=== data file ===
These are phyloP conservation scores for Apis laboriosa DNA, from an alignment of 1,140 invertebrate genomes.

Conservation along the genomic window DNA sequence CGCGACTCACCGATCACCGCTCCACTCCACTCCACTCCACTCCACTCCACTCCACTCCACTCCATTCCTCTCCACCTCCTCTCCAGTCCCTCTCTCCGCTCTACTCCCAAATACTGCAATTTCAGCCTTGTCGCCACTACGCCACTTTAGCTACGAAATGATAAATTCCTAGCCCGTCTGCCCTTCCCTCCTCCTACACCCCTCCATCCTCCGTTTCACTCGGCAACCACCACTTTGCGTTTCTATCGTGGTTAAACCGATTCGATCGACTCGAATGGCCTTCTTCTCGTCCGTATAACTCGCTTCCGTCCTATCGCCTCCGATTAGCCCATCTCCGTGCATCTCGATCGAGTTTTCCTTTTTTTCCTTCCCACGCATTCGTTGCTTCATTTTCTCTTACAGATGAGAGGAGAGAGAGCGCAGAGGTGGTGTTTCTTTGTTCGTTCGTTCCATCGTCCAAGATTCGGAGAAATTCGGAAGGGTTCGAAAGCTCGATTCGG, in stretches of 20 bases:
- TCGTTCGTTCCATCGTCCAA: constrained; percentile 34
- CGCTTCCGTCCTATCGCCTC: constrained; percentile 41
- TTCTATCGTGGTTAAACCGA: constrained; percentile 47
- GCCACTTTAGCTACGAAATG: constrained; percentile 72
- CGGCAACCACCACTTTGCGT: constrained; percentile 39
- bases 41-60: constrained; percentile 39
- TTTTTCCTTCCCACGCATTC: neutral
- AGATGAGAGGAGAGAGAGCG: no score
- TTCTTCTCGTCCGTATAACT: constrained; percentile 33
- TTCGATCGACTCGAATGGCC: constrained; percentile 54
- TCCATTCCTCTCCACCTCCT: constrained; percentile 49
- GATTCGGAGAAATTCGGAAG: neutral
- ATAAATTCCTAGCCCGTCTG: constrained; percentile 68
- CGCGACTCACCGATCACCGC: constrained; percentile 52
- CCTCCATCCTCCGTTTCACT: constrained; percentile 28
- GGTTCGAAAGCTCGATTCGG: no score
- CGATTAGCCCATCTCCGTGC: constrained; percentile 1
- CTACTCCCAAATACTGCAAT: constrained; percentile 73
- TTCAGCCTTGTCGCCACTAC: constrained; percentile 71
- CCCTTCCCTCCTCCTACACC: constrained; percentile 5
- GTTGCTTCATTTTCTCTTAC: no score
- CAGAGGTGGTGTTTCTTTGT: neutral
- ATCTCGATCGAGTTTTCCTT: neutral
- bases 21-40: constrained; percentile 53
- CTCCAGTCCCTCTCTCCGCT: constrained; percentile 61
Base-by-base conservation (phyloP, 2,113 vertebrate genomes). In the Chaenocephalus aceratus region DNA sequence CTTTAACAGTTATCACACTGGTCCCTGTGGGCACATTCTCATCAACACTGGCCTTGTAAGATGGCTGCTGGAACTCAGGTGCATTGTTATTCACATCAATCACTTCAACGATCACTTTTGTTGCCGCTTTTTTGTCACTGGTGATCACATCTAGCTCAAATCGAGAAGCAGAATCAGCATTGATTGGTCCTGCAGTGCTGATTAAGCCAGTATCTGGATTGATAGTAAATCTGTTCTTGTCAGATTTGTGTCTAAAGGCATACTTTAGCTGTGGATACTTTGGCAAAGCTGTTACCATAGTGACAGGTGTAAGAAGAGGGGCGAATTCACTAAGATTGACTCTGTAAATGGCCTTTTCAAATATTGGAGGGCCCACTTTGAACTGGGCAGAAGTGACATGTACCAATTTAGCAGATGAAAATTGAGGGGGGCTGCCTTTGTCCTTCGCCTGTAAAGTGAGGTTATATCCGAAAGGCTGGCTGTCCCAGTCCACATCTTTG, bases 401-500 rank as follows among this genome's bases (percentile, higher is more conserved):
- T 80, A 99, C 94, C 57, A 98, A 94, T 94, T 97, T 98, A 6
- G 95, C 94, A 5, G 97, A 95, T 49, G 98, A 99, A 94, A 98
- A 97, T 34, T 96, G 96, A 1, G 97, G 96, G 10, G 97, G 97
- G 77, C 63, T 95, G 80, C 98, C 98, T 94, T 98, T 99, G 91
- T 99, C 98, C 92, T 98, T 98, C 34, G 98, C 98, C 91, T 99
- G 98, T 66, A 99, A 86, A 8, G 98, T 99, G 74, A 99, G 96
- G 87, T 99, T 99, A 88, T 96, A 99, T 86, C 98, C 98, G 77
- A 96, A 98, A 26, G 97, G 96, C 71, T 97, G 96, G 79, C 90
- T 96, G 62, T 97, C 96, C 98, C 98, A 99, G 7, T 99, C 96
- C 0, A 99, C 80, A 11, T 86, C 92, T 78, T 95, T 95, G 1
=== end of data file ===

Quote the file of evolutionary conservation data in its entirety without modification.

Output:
These are phyloP conservation scores for Apis laboriosa DNA, from an alignment of 1,140 invertebrate genomes.

Conservation along the genomic window DNA sequence CGCGACTCACCGATCACCGCTCCACTCCACTCCACTCCACTCCACTCCACTCCACTCCACTCCATTCCTCTCCACCTCCTCTCCAGTCCCTCTCTCCGCTCTACTCCCAAATACTGCAATTTCAGCCTTGTCGCCACTACGCCACTTTAGCTACGAAATGATAAATTCCTAGCCCGTCTGCCCTTCCCTCCTCCTACACCCCTCCATCCTCCGTTTCACTCGGCAACCACCACTTTGCGTTTCTATCGTGGTTAAACCGATTCGATCGACTCGAATGGCCTTCTTCTCGTCCGTATAACTCGCTTCCGTCCTATCGCCTCCGATTAGCCCATCTCCGTGCATCTCGATCGAGTTTTCCTTTTTTTCCTTCCCACGCATTCGTTGCTTCATTTTCTCTTACAGATGAGAGGAGAGAGAGCGCAGAGGTGGTGTTTCTTTGTTCGTTCGTTCCATCGTCCAAGATTCGGAGAAATTCGGAAGGGTTCGAAAGCTCGATTCGG, in stretches of 20 bases:
- TCGTTCGTTCCATCGTCCAA: constrained; percentile 34
- CGCTTCCGTCCTATCGCCTC: constrained; percentile 41
- TTCTATCGTGGTTAAACCGA: constrained; percentile 47
- GCCACTTTAGCTACGAAATG: constrained; percentile 72
- CGGCAACCACCACTTTGCGT: constrained; percentile 39
- bases 41-60: constrained; percentile 39
- TTTTTCCTTCCCACGCATTC: neutral
- AGATGAGAGGAGAGAGAGCG: no score
- TTCTTCTCGTCCGTATAACT: constrained; percentile 33
- TTCGATCGACTCGAATGGCC: constrained; percentile 54
- TCCATTCCTCTCCACCTCCT: constrained; percentile 49
- GATTCGGAGAAATTCGGAAG: neutral
- ATAAATTCCTAGCCCGTCTG: constrained; percentile 68
- CGCGACTCACCGATCACCGC: constrained; percentile 52
- CCTCCATCCTCCGTTTCACT: constrained; percentile 28
- GGTTCGAAAGCTCGATTCGG: no score
- CGATTAGCCCATCTCCGTGC: constrained; percentile 1
- CTACTCCCAAATACTGCAAT: constrained; percentile 73
- TTCAGCCTTGTCGCCACTAC: constrained; percentile 71
- CCCTTCCCTCCTCCTACACC: constrained; percentile 5
- GTTGCTTCATTTTCTCTTAC: no score
- CAGAGGTGGTGTTTCTTTGT: neutral
- ATCTCGATCGAGTTTTCCTT: neutral
- bases 21-40: constrained; percentile 53
- CTCCAGTCCCTCTCTCCGCT: constrained; percentile 61
Base-by-base conservation (phyloP, 2,113 vertebrate genomes). In the Chaenocephalus aceratus region DNA sequence CTTTAACAGTTATCACACTGGTCCCTGTGGGCACATTCTCATCAACACTGGCCTTGTAAGATGGCTGCTGGAACTCAGGTGCATTGTTATTCACATCAATCACTTCAACGATCACTTTTGTTGCCGCTTTTTTGTCACTGGTGATCACATCTAGCTCAAATCGAGAAGCAGAATCAGCATTGATTGGTCCTGCAGTGCTGATTAAGCCAGTATCTGGATTGATAGTAAATCTGTTCTTGTCAGATTTGTGTCTAAAGGCATACTTTAGCTGTGGATACTTTGGCAAAGCTGTTACCATAGTGACAGGTGTAAGAAGAGGGGCGAATTCACTAAGATTGACTCTGTAAATGGCCTTTTCAAATATTGGAGGGCCCACTTTGAACTGGGCAGAAGTGACATGTACCAATTTAGCAGATGAAAATTGAGGGGGGCTGCCTTTGTCCTTCGCCTGTAAAGTGAGGTTATATCCGAAAGGCTGGCTGTCCCAGTCCACATCTTTG, bases 401-500 rank as follows among this genome's bases (percentile, higher is more conserved):
- T 80, A 99, C 94, C 57, A 98, A 94, T 94, T 97, T 98, A 6
- G 95, C 94, A 5, G 97, A 95, T 49, G 98, A 99, A 94, A 98
- A 97, T 34, T 96, G 96, A 1, G 97, G 96, G 10, G 97, G 97
- G 77, C 63, T 95, G 80, C 98, C 98, T 94, T 98, T 99, G 91
- T 99, C 98, C 92, T 98, T 98, C 34, G 98, C 98, C 91, T 99
- G 98, T 66, A 99, A 86, A 8, G 98, T 99, G 74, A 99, G 96
- G 87, T 99, T 99, A 88, T 96, A 99, T 86, C 98, C 98, G 77
- A 96, A 98, A 26, G 97, G 96, C 71, T 97, G 96, G 79, C 90
- T 96, G 62, T 97, C 96, C 98, C 98, A 99, G 7, T 99, C 96
- C 0, A 99, C 80, A 11, T 86, C 92, T 78, T 95, T 95, G 1